i) Provide cover for most risks thus enabling business to undertake various ventures which could otherwise be impossible.
ii) Accumulate large sums of money from premiums and this acts as long-term sources of finance both to the policy holders and other parties such as company seeking shares and debentures to insurance companies.
iii) They provide technical services such as risk management service by identifying degree of risk associated with a given investment. This enables businesses to avoid high risk ventures and possible losses in capital.
iv) Insurance companies insure high risk ventures and this act as a debentures to investment in high risk areas which in turn reduces the incidences of failure of businesses.
v) They also provide underwriting facilitate for newly issued shares acting as a source of finances from the companies gone public.
vi) They encourage savings by providing a number of polices which creates an atmosphere of good saving habits.
vii) Some insurance companies provide education policies which ensure education to children in their later stages.
The Kenya Insurance market consists of 44 insurance companies comprising of seven (7) Long term, twenty (20) General and seventeen (17) Composite insurers. There are two reinsurance companies.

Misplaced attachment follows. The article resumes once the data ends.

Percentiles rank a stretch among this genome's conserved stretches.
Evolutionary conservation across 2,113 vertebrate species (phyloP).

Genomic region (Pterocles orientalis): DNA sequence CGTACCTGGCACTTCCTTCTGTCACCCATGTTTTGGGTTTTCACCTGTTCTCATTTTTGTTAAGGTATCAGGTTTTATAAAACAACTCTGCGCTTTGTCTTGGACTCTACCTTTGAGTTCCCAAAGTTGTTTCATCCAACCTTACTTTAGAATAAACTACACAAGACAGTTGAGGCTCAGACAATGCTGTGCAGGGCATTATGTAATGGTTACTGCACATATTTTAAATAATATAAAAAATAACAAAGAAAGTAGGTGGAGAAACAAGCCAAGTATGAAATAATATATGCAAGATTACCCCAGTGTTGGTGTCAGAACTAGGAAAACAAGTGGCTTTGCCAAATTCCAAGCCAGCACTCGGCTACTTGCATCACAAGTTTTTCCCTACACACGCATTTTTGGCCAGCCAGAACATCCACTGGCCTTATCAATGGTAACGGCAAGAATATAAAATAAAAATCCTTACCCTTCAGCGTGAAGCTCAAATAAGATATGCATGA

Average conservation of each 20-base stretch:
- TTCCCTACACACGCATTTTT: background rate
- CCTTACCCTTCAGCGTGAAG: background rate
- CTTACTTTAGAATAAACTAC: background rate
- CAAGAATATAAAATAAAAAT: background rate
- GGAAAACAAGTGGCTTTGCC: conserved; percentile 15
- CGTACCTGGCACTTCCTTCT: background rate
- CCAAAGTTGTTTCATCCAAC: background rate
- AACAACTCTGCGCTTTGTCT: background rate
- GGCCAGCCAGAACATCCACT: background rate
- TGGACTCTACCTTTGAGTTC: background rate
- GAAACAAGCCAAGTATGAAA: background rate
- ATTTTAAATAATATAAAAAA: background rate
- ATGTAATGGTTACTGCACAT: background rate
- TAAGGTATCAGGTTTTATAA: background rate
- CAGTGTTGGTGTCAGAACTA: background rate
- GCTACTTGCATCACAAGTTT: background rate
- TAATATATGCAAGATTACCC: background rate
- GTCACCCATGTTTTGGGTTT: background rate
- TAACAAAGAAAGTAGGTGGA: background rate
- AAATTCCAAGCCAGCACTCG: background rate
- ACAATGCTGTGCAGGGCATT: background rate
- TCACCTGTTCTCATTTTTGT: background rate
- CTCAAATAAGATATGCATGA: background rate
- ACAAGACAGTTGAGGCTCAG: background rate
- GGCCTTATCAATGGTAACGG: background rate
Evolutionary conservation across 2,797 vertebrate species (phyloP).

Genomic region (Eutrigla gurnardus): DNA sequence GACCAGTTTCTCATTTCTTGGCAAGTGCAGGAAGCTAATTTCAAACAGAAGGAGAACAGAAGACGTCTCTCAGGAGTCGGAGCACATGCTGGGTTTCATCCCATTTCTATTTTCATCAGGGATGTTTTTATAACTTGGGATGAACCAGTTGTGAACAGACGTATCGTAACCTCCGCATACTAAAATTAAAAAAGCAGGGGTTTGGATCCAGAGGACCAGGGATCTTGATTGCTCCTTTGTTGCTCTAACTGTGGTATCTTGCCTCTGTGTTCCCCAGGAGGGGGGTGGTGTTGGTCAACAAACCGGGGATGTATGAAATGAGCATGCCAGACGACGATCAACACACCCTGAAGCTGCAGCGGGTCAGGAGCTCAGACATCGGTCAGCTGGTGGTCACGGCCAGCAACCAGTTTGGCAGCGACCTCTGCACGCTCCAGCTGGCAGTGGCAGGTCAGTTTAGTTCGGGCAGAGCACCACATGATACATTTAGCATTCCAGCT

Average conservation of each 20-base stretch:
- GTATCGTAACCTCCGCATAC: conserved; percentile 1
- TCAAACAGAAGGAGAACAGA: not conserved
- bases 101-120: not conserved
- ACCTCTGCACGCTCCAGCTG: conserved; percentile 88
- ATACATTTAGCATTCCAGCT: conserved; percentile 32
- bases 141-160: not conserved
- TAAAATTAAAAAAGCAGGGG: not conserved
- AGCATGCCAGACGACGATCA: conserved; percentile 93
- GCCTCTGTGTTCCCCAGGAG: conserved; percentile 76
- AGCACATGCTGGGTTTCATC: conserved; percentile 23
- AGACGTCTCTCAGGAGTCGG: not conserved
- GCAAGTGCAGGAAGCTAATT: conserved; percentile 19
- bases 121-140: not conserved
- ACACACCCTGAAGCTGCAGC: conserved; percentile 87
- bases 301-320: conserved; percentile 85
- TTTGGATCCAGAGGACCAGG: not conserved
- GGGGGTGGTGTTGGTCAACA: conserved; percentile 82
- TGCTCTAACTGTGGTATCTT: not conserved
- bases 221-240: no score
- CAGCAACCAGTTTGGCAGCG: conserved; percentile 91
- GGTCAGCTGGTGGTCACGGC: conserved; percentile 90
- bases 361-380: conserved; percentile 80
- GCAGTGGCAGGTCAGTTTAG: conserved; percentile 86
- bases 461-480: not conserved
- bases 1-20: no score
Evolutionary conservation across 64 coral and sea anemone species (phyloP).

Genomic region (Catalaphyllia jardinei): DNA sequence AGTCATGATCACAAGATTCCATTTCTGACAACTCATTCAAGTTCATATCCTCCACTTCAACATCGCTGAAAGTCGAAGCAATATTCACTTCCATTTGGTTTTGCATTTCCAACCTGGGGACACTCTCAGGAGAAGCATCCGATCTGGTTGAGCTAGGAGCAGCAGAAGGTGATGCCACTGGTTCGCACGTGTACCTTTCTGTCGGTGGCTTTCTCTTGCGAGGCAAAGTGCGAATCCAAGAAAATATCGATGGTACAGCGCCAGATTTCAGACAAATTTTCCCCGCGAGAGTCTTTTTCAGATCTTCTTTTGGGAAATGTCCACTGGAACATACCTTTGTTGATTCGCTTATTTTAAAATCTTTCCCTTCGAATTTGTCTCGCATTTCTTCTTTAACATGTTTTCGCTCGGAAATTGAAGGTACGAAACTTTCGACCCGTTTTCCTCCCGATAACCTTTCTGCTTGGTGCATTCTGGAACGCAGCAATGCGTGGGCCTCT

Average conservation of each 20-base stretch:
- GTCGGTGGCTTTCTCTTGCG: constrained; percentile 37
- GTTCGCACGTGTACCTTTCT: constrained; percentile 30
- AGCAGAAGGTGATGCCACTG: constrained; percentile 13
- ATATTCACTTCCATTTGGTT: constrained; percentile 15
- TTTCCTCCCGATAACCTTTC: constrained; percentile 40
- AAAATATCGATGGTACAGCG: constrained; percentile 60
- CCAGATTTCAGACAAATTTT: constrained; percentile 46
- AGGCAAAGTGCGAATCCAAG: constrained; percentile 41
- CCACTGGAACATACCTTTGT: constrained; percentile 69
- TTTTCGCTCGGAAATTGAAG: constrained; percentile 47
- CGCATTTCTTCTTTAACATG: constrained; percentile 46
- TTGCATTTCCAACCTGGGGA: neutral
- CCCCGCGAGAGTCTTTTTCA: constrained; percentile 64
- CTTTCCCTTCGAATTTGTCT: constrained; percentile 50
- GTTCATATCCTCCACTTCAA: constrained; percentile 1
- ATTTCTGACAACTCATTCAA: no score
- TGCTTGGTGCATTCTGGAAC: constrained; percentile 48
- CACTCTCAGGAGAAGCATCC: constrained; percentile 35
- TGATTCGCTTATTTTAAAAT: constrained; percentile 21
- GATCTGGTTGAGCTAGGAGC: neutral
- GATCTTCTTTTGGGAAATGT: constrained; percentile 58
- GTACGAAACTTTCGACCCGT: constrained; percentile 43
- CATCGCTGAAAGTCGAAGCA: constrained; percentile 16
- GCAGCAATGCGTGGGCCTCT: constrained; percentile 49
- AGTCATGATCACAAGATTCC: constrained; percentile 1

The Industry is supported by various insurance intermediaries which comprises of two hundred (200) insurance brokers, (21) medical insurance providers, and (2665) insurance agents. The other service providers in the
market comprise of (213) Loss Assessors, (30) insurance surveyors, (23) loss adjusters, (1) claims settlement agent and (8) risk managers.
Capital Markets Sub-sector
The Capital Markets Authority (CMA) was established in 1989 through an Act of Parliament to promote, regulate and facilitate the development of an orderly, fair and efficient Capital Markets in Kenya. The capital market is part
of the financial system that provides funds for long-term development. This is a market that brings together lenders (investors) of capital and borrowers
(companies that sell securities to the public) of capital.
The main objectives of the CMA are to:
1. Develop all aspects of the capital markets with particular emphasis on the removal of impediments to longer-term investments in productive activities.
2. Facilitate the existence of a nationwide system of stock market and brokerage services to enable wider participation of the public in stock
3. Create, maintain and regulate a market in which securities can be issued and traded in an orderly, fair, and efficient manner, through the implementation of a system in which the market participants regulate themselves to the maximum practicable extent
4. Protect investor interest
5. Operate a compensation fund to protect investors from financial loss arising from the failure of a licensed broker or dealer to meet his contractual obligations
6. Develop a framework to facilitate the use of electronic commerce for the development of capital markets in Kenya.